Beijing is trying to convince the incoming Biden administration that the U.S.-China relationship can be smooth and positive — but only if Washington dumps the Trump administration’s policies, ignores China’s worst behaviors and pretends everything is fine. That scheme depends on convincing President-elect Joe Biden that maintaining harmony in U.S.-China relations is more important than anything else — a flawed and dangerous premise.

In its final days, the Trump administration has been rolling out a series of measures to push back on Chinese economic aggression, espionage and human rights abuses. At the same time, calls for the Biden administration to reverse course are coming not only from China but also from advocates of smooth relations such as former secretary of state Henry Kissinger, who warned this week that the two powers are headed toward a conflict akin to World War I.

But the Chinese government’s offer to improve relations comes at an unreasonable cost. A Chinese foreign ministry spokesperson suggested in July that Washington and Beijing compile lists of various bilateral issues and then take the “tough issues” off the table, “putting aside differences, so as to minimize their impact on and harm to the overall China-US relations.”

Meanwhile, Beijing is showing another democracy, Australia, what happens when its terms are rejected. A Chinese official gave the Sydney Morning Herald a list of the conditions it expects in return for lifting harsh sanctions on Australia’s agricultural and mineral export industries. According to the list, Australia must stop exposing Chinese Communist Party influence efforts on its soil; shut up about Taiwan, Hong Kong and the Uighurs; open its doors to Chinese tech companies; and quit calling for an independent investigation into the origins of the coronavirus pandemic.

If Australia does everything China demands, that “would be conducive to a better atmosphere,” the Chinese official said, adding a threat: “If you make China the enemy, China will be the enemy.”

Beijing’s naked economic extortion of Australia is a signal to the Biden administration that the price for smooth relations is subservience. But the goal of any administration must be to defend and advance U.S. interests and values, not to sacrifice them for the false confidence of superficially friendly ties.

There’s concern in Asia about whether the Biden administration understands this dynamic. In August, retired top Singaporean diplomat Bilahari Kausikan wrote that Susan Rice, rumored to be a candidate for secretary of state, has “no stomach for competition” and “was among those who thought that the US should deemphasize competition to get China’s cooperation on climate change, which is a fundamental misunderstanding of the nature of international relations.”

In 2013, when she was President Barack Obama’s national security adviser, Rice gave a speech pledging to “operationalize a new model of major power relations,” endorsing Chinese President Xi Jinping’s vision of a relationship based on cooperation and non-interference in each other’s affairs. In 2016, Rice ordered Pentagon officials to stop using the word “competition” when talking about China and to find a less inflammatory term.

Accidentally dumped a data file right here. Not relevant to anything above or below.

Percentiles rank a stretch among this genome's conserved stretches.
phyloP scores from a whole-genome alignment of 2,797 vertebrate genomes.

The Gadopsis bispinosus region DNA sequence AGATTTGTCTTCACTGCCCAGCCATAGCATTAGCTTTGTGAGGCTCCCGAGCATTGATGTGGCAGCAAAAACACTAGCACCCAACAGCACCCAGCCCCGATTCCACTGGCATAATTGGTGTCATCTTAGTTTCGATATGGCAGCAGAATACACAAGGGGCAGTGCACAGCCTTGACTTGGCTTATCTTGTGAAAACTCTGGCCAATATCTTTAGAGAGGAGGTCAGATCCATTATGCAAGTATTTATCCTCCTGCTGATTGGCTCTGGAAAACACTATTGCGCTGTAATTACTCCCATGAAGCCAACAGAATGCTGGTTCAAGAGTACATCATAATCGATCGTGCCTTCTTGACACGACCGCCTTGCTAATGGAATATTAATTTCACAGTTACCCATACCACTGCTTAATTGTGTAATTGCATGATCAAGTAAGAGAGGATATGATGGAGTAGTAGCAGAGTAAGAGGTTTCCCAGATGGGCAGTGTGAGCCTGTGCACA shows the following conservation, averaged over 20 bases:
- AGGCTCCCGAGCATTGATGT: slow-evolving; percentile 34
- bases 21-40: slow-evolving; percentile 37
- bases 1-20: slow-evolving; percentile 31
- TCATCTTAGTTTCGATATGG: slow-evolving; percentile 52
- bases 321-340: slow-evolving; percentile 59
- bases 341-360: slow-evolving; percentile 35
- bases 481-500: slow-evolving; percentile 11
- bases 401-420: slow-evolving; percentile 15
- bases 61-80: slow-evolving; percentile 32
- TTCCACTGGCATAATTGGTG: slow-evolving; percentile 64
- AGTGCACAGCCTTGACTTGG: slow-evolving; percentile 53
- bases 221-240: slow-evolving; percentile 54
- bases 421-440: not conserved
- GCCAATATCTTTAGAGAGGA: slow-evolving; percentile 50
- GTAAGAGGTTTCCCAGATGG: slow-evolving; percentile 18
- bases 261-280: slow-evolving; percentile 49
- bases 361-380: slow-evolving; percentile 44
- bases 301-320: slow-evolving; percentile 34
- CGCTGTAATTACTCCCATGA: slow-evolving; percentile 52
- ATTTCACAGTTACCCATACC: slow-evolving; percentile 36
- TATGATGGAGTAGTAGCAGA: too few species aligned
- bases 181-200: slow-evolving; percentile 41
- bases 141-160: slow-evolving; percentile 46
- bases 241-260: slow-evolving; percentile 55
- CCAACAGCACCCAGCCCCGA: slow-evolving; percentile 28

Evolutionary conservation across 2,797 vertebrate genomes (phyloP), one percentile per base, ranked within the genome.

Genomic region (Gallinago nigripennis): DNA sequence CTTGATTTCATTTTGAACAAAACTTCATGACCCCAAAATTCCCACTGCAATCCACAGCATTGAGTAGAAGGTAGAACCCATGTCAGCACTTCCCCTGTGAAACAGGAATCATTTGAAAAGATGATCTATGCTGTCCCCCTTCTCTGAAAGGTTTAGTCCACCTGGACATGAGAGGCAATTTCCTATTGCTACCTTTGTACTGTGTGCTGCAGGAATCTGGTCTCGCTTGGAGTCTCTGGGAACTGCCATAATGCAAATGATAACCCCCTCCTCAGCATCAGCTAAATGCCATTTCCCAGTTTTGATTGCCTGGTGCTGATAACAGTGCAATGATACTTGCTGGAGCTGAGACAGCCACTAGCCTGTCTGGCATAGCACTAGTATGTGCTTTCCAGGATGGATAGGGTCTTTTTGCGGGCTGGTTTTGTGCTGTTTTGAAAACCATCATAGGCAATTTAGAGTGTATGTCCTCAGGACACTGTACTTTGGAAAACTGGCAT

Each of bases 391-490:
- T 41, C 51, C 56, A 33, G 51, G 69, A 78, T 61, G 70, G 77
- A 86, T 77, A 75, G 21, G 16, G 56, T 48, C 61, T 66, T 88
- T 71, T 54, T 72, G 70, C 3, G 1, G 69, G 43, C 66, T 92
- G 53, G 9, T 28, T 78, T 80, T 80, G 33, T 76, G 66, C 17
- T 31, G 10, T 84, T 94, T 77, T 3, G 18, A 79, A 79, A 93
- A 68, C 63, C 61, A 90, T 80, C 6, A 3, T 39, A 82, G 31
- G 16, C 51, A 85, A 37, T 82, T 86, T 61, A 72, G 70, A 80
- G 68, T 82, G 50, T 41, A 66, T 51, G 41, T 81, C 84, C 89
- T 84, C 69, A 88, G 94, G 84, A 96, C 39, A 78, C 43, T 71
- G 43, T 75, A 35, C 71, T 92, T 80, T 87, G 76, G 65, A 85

Obama and Rice wanted to work with China on issues such as climate change, but they did so at the cost of treating Beijing with kid gloves. Kurt Campbell, the top State Department Asia official in the Obama administration, pointed out in a speech last month that Beijing’s willingness to cooperate on climate change “is not a favor to the United States or the world,” but an aim it pursues because of its own interests, something the United States should be clear about.

There are plenty of ways Biden can improve upon Trump’s China approach. The new president should make the U.S. strategy more multilateral, more organized and more consistent. And his administration should take advantage of Trump’s wholesale demolition of previous assumptions about relations with China.

What’s changed under Trump is that stability in the relationship is no longer seen as the objective, Eric Sayers, visiting fellow at the American Enterprise Institute, told me: “That doesn’t mean that we should seek instability, but we should recognize that some instability is going to be part of the relationship.”

The Biden team would be foolish to play into Beijing’s scheme. If Biden intends to repair alliances, he should realize that allies like Australia want support for resistance to China’s bullying. They don’t want Washington to roll over.

A range of interest groups is poised to pressure Biden into yielding to China’s demands. But to do so would be going against a majority of Americans in both parties and breaking Biden’s campaign promises to stand up to Xi.

The Biden team should make clear early that it won’t accept China’s increasing external aggression and internal repression in exchange for smoothness. Falling back into that pattern would allow serious problems to fester, raising the long-term risk of just the kind of serious conflict both countries would like to avoid.

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